China Considering Huarong Bailout With $15 Billion PBOC Backstop

China Considering Huarong Bailout With $15 Billion PBOC Backstop

To everyone who said that it was only a matter of time before Beijing blinked in its latest encounter with the harsh reality of market logic… congrats, you were right.

One day after the latest report – this time from Reorg Research – that China was considering options for bad-debt asset manager Huarong that included restructuring the debt of its offshore unit and which again sent Huarong dollar bonds tumbling, Beijing has had enough of the daily rollercoaster and leaked through Bloomberg – which quoted the usual “people familiar with the matter” – that the central bank is considering a plan to “assume more than 100 billion yuan ($15 billion) of assets from China Huarong Asset Management, helping the state-owned company clean up its balance sheet and refocus on its core business of managing distressed debt.”

As Bloomberg’s PBOC source details, under the proposal that’s still being finalized and could change, a PBOC unit would assume assets from some of Huarong’s unprofitable operations. At the same time, China Huarong International Holdings Ltd., the offshore unit that issues or guarantees most of Huarong’s dollar bonds, is in the process of transferring distressed assets worth tens of billions of yuan into a separate offshore entity called China Huarong Overseas Investment Holding Co., a move which is also aimed at improving the financial health of China Huarong International, the group’s main link to overseas funding.

Naturally, if the PBOC proposal is effectuated, it would not only end the turmoil surrounding Huarong’s future – and its dollar bonds – but mark a significant show of government support for a company that has faced intense investor scrutiny after missing a deadline to report earnings at the end of March.

It would also ease much of the pressure that China’s dollar bond sector has found itself in in recent days as speculation about a looming debt restructuring sent Huarong’s dollar bonds to record lows last week, stoking market contagion and prompting some investors, as Bloomberg put it, “to reconsider assumptions about implicit government guarantees that have underpinned China’s credit market for decades.”

Understandably, Huarong’s bonds have swung wildly in recent days amid conflicting signals about the company’s fate. The company’s 4.5% perpetual bond gained 6.4 cents on the dollar to 79.8 cents on Wednesday, while its 3.75% dollar bond due in 2022 climbed 5 cents to 87.7 cents.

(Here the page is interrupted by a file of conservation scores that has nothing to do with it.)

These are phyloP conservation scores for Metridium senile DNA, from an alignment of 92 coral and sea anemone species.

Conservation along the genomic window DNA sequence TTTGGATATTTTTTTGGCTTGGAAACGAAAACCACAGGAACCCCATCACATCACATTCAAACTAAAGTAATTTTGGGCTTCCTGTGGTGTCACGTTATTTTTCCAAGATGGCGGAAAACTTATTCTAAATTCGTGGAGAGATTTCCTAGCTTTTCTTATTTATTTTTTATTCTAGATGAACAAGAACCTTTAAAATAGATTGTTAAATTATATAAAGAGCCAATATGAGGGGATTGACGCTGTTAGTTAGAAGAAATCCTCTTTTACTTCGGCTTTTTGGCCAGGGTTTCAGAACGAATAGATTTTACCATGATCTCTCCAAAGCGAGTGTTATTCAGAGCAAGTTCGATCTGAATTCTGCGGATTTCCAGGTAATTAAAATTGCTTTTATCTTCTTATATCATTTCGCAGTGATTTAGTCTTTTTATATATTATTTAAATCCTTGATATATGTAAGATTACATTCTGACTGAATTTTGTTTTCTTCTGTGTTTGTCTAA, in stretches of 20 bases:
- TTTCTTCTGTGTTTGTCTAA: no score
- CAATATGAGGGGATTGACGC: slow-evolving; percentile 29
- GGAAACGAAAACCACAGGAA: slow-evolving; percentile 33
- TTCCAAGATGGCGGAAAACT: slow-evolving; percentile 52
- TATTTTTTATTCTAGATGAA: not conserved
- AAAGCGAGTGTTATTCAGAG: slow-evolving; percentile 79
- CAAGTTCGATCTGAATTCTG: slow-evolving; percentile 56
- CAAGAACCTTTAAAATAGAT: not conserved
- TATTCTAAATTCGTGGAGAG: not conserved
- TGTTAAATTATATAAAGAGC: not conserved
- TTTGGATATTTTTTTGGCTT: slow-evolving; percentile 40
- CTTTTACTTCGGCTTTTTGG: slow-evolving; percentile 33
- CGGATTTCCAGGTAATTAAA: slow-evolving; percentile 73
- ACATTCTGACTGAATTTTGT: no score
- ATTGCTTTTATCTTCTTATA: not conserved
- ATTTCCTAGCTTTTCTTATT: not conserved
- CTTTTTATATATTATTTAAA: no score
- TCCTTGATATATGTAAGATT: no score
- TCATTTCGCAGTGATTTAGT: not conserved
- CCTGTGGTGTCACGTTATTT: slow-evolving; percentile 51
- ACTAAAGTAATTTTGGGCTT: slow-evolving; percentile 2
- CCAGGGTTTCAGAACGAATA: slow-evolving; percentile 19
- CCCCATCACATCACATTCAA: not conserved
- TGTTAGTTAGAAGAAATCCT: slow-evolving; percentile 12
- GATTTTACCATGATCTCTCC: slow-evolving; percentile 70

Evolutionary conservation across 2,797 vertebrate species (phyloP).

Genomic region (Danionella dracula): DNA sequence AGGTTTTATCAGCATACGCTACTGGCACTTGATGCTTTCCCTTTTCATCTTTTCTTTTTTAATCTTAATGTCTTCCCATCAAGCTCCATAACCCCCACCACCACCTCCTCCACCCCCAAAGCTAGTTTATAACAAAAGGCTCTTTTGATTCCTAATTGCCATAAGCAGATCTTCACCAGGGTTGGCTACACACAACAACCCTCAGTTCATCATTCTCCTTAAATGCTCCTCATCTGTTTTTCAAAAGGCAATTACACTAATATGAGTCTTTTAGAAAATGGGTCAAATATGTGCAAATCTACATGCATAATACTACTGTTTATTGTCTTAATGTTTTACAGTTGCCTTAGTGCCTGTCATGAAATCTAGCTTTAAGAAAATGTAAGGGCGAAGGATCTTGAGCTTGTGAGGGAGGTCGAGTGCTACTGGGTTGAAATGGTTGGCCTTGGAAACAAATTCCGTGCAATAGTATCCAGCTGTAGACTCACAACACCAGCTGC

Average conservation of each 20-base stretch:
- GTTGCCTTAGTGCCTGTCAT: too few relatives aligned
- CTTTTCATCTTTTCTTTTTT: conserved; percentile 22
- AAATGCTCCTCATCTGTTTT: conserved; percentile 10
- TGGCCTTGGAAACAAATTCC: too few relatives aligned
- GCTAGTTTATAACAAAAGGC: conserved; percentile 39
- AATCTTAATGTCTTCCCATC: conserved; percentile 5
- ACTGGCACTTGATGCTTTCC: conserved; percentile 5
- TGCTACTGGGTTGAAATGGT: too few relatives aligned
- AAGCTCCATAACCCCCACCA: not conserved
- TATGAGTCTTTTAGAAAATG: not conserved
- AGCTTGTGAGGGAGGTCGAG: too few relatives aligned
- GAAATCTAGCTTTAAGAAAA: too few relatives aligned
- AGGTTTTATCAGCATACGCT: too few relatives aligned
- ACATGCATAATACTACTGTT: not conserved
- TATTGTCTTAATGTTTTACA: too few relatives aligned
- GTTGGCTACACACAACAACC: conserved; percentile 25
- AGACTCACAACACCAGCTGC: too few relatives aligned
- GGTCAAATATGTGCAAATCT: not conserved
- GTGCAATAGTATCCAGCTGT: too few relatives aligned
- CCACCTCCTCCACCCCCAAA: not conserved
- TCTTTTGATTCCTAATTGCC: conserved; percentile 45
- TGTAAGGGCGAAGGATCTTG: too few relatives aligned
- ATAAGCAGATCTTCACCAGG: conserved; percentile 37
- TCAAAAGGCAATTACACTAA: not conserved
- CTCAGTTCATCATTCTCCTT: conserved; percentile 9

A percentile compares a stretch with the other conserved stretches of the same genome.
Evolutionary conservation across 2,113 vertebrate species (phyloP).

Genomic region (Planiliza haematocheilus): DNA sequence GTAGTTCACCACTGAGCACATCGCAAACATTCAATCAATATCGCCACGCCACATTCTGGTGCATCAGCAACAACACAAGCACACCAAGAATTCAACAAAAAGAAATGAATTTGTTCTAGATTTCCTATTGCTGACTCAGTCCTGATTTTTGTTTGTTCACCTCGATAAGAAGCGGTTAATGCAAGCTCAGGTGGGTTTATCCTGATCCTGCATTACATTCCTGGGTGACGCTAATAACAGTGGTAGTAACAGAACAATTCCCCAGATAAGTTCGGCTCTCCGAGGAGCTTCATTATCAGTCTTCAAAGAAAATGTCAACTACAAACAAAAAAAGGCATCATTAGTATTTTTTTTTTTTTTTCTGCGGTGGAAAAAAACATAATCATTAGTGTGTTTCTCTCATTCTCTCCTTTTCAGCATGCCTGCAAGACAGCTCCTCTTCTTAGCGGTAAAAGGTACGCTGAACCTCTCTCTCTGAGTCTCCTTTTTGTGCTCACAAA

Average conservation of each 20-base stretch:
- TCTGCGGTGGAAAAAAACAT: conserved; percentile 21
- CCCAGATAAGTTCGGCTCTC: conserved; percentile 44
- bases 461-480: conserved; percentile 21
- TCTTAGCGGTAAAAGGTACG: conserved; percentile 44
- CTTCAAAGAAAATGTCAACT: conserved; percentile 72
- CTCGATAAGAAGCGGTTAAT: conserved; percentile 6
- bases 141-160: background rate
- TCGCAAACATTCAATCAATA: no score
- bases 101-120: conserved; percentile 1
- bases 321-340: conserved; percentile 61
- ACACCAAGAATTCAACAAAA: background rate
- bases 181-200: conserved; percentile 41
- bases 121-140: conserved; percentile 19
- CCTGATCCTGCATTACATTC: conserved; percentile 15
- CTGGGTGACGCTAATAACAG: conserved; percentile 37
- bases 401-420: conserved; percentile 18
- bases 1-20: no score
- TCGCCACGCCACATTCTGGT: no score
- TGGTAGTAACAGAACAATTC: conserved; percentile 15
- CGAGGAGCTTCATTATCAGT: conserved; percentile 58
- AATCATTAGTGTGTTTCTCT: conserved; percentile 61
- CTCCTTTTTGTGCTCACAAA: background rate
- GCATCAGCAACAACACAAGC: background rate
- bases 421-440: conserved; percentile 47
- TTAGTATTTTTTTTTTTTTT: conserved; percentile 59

“The news suggests that the central government is examining options to provide bail-out solutions to Huarong,” said Dan Wang, an analyst at Bloomberg Intelligence in Hong Kong. “The potential involvement of the PBOC, which is experienced in handling distressed financial institutions, also gives the market more hope that the Huarong saga will be dealt with in an orderly way that is less likely to incur losses for offshore bondholders.”

In retrospect, the bailout was inevitable: with nearly 1.6 trillion yuan of liabilities including $22 billion in dollar bonds, and a vast web of connections with other financial institutions, Huarong has long been among China’s most systemically important companies outside the nation’s state-owned banks. It’s also majority-owned by China’s finance ministry, making it a closely watched barometer of the government’s willingness to backstop debt of troubled state-owned enterprises. Which is why the mere speculation that Beijing would let it default was enough to send shockwaves across China’s market.

Huarong and China’s three other main bad-debt managers have nearly $50 billion in outstanding dollar bonds, or about 8% of China’s overseas investment-grade credit market, data compiled by Bloomberg show. Huarong is the third largest Chinese financial issuer in international markets, according to S&P.

As Bloomberg further details, worries about the company’s fate have been most acute among offshore bondholders, in part because most of Huarong’s dollar debt contains a form of credit protection called a keepwell agreement that has yet to be fully tested in court. It’s unclear whether Huarong would be compelled to make good on more than $20 billion in dollar bonds if its offshore units — especially China Huarong International — were unable to repay.

The imminent PBOC bailout seeks to put an end to a saga that has enthralled China watchers since 2018, when Huarong’s then-chairman Lai Xiaomin was charged and then sentenced to death for bribery in one of the country’s biggest-ever financial scandals. Under Lai, who was executed earlier this year, Huarong moved far beyond its original mandate of helping banks dispose of bad debt. The company raised billions of dollars from offshore bondholders and expanded into everything from trust companies to securities trading and illiquid investments.

Despite Huarong’s history of mismanagement, some market observers have said the costs of allowing the company to suffer a major default probably outweigh the benefits.

“We see little for the government to gain in letting such a major crisis happen in an effort to eliminate moral hazard in SOEs,” Citigroup Inc. analysts including Eric Ollom wrote in a recent research report. “A financial crisis would likely result in a return to substantial monetary stimulus to counter any financial instability. The more likely policy outcome seems to be to remind investors of these risks but keep the fallout well contained.”

And just like that China blinked… again… confirming that for all its bluster and rhetoric about deleveraging and containing the world’s fastest growing debt bubble, Beijing will never have the balls to actually go through with such a plan.

Tyler Durden
Wed, 04/21/2021 – 13:10

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